Lone Writer and Happy Jack left Springfield on roads that had been paved over the top of the original Butterfield Route. Some of those roads carry the Butterfield name and others carry the Wire Road name. Butterfield had used much of the existing Wire Road to establish his route across Missouri and Arkansas.
Ted Roller has spent many years tracing the Butterfield Route. He is closely involved with the Barry County Museum in Cassville, Missouri, (www.barrycomuseum.org) and has numerous artifacts on display. Ted is hoping to get more people involved in getting the Butterfield Route a national designation and would love to hear from those who would like to join the effort. Ted took the shotgun seat in the Grand Cherokee and shared many dozens of stories about the Butterfield route while pointing the way from one landmark to another.
Ashmore Station, 17.4 miles from Springfield: The first relay station after Springfield was called Ashmore. A historic marker designates its location, but nothing else remains. The stage only stopped long enough to hitch a fresh team to the coach.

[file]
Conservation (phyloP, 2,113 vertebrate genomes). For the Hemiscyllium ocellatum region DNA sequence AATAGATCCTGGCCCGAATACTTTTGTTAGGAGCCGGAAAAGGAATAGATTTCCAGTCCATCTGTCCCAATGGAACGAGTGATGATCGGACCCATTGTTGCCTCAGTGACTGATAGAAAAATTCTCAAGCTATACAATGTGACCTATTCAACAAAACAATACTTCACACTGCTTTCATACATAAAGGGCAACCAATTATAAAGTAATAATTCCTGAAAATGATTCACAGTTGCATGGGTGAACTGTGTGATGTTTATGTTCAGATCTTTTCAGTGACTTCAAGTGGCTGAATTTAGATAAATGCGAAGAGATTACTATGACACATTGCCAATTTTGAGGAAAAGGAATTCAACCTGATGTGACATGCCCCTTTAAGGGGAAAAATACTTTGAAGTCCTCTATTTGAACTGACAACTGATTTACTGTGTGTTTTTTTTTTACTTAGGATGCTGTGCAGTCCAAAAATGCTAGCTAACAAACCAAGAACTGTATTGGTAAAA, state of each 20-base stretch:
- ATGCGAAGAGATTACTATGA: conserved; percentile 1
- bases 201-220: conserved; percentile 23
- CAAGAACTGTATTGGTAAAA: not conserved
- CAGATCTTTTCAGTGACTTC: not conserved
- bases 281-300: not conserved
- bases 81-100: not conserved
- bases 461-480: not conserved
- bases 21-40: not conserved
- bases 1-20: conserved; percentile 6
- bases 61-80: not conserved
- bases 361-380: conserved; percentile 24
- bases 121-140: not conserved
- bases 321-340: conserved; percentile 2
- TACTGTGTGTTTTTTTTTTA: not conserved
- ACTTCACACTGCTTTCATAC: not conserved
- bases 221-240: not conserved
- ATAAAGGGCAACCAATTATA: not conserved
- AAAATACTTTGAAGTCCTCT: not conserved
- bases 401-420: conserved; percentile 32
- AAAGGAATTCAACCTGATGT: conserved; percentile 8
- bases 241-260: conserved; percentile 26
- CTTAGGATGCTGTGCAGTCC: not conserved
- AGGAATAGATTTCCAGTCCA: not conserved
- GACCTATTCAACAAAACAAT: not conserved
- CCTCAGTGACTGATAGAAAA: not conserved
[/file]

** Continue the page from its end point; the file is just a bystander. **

The historic marker for Couch Station, 16.4 miles from Smith Station, is in the trees on the right side of the road. The station was in the valley behind the trees, but nothing is left of it. Once again, the stage only stopped long enough to hitch a fresh team. According to Ormsby, it took them seven hours to reach this point from Springfield.
The stage reached Cassville, 5.8 miles from Couch Station, but stopped only long enough to pick up mail. A historic marker on the courthouse square points out that it was the last town in Missouri before crossing into Arkansas. The Barry County Museum is located at the edge of town on Highway 76.
There is no historic marker for Harbin's Relay Station, 10.2 miles from Cassville, because its location has not been positively identified. This intersection is used as a reference point for the general location. Harbin's was the last relay station before crossing into Arkansas.